Brewing Sheng Puer Tea – Science and Nature

Chen Lao Ban just came down from Kunming where he has a shop and we’re brewing a sample of autumn tea. He tells HM to move over and let him brew. “Your seat’s over there.” he says with an authoritative wryness.

He’s a big guy, but somehow manages to hunker over the chapan, focusing intensely on the brewing process.

How it started was this: someone had brought a bottle of water for us to try, and what was initially purely a test of the water evolved into a meditation on brewing parameters and equipment.

Different water, different pots, a gaiwan, different brewing styles, each time the result is different. We had, much earlier, dismissed the tea as being average, lacking in flavour (not surprising given the recent weather). Chen pronounces, with his usual style of scientifically peppered explanation, what precisley went wrong in the processing of this tea.

At times he seems to be something of a conjurer – but this description is misleading as it suggests a slight of hand which is inaccurate. There is no slight of hand.

If Chen Lao Ban is brewing a tea that he thinks is good or should be better, but has not shown it’s true colours, he will puzzle over how to adapt his brewing technique to get the best out of the tea.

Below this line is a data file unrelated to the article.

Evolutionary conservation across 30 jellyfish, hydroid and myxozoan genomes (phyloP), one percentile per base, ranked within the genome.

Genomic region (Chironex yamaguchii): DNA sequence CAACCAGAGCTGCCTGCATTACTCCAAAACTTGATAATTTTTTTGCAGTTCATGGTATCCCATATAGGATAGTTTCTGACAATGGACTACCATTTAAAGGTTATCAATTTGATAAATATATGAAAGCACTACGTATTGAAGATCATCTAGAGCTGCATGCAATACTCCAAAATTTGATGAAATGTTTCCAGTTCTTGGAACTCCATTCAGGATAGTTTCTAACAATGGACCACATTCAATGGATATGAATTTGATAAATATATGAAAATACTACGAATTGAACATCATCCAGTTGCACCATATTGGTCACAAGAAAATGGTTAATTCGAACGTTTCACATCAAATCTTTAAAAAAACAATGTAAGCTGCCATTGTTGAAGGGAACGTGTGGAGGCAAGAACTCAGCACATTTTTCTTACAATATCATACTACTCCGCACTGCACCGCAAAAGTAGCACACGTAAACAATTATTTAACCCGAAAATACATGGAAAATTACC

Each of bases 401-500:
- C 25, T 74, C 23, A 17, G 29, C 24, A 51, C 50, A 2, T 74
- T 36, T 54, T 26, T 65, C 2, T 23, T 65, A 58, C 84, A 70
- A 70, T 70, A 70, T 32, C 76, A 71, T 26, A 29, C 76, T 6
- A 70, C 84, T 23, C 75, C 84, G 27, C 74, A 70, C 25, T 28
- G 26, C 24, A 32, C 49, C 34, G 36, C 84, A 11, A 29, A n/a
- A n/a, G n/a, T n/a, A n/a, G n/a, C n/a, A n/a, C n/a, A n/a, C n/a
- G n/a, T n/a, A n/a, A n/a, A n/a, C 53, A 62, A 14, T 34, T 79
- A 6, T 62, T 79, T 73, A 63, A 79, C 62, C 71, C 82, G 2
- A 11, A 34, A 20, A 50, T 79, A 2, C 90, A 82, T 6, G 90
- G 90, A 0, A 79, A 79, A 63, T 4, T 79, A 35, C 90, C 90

He reminds me of a nature watcher perhaps, in the woods, hoping to see wildlife. He’s done his homework: he knows there are animals out there, he knows their habitat, he has a good idea about their habits, but it requires patience, skill, an understanding of the nature of the particular animal, and maybe a little cunning, to lure it out.

If one is not patient, one will see nothing. If one is patient, but not observant, one will also see nothing – keeping an open eye for any signs of movement is essential. Knowing where the animal may be, it’s temperament, and what skills to use to coax it out are essential, otherwise one will see nothing.

Of course, the precursor to this is knowing that you are in the right place to see something, in the right environment. If you misjudge the terrain, the search may well prove fruitless.

This is sheng Puer tea.